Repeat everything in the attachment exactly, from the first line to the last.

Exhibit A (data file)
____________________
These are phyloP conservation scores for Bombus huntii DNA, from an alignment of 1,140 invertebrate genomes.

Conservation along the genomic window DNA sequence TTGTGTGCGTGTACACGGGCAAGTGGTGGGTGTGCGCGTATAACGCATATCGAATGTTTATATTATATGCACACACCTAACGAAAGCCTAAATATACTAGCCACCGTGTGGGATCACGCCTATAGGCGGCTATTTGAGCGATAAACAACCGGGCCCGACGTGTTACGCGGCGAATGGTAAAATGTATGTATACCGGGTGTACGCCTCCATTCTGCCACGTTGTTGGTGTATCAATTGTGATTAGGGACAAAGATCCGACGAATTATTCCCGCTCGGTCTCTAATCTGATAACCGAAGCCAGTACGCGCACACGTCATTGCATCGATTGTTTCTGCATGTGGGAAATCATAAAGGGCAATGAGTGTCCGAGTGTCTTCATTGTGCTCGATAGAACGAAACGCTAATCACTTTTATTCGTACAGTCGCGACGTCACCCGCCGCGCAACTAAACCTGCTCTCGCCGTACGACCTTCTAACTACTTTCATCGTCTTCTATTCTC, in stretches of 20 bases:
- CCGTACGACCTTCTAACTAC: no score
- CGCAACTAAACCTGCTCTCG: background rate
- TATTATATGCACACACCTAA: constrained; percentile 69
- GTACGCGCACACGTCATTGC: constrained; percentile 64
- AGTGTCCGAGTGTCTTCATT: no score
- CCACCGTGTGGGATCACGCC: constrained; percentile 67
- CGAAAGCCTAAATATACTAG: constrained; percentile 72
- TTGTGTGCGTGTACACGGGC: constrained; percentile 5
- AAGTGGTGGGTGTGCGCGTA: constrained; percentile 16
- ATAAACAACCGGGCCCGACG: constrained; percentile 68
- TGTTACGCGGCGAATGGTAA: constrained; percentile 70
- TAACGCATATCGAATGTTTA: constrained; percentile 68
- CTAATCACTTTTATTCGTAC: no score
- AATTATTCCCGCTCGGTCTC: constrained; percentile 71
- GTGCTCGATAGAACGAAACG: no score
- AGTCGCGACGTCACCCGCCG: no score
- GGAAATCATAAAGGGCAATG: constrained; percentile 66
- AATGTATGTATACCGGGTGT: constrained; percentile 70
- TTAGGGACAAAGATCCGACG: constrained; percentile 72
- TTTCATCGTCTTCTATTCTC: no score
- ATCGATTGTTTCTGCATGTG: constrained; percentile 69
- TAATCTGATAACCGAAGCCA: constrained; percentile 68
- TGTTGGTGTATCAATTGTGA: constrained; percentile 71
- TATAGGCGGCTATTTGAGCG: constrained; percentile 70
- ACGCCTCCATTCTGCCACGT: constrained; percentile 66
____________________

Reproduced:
These are phyloP conservation scores for Bombus huntii DNA, from an alignment of 1,140 invertebrate genomes.

Conservation along the genomic window DNA sequence TTGTGTGCGTGTACACGGGCAAGTGGTGGGTGTGCGCGTATAACGCATATCGAATGTTTATATTATATGCACACACCTAACGAAAGCCTAAATATACTAGCCACCGTGTGGGATCACGCCTATAGGCGGCTATTTGAGCGATAAACAACCGGGCCCGACGTGTTACGCGGCGAATGGTAAAATGTATGTATACCGGGTGTACGCCTCCATTCTGCCACGTTGTTGGTGTATCAATTGTGATTAGGGACAAAGATCCGACGAATTATTCCCGCTCGGTCTCTAATCTGATAACCGAAGCCAGTACGCGCACACGTCATTGCATCGATTGTTTCTGCATGTGGGAAATCATAAAGGGCAATGAGTGTCCGAGTGTCTTCATTGTGCTCGATAGAACGAAACGCTAATCACTTTTATTCGTACAGTCGCGACGTCACCCGCCGCGCAACTAAACCTGCTCTCGCCGTACGACCTTCTAACTACTTTCATCGTCTTCTATTCTC, in stretches of 20 bases:
- CCGTACGACCTTCTAACTAC: no score
- CGCAACTAAACCTGCTCTCG: background rate
- TATTATATGCACACACCTAA: constrained; percentile 69
- GTACGCGCACACGTCATTGC: constrained; percentile 64
- AGTGTCCGAGTGTCTTCATT: no score
- CCACCGTGTGGGATCACGCC: constrained; percentile 67
- CGAAAGCCTAAATATACTAG: constrained; percentile 72
- TTGTGTGCGTGTACACGGGC: constrained; percentile 5
- AAGTGGTGGGTGTGCGCGTA: constrained; percentile 16
- ATAAACAACCGGGCCCGACG: constrained; percentile 68
- TGTTACGCGGCGAATGGTAA: constrained; percentile 70
- TAACGCATATCGAATGTTTA: constrained; percentile 68
- CTAATCACTTTTATTCGTAC: no score
- AATTATTCCCGCTCGGTCTC: constrained; percentile 71
- GTGCTCGATAGAACGAAACG: no score
- AGTCGCGACGTCACCCGCCG: no score
- GGAAATCATAAAGGGCAATG: constrained; percentile 66
- AATGTATGTATACCGGGTGT: constrained; percentile 70
- TTAGGGACAAAGATCCGACG: constrained; percentile 72
- TTTCATCGTCTTCTATTCTC: no score
- ATCGATTGTTTCTGCATGTG: constrained; percentile 69
- TAATCTGATAACCGAAGCCA: constrained; percentile 68
- TGTTGGTGTATCAATTGTGA: constrained; percentile 71
- TATAGGCGGCTATTTGAGCG: constrained; percentile 70
- ACGCCTCCATTCTGCCACGT: constrained; percentile 66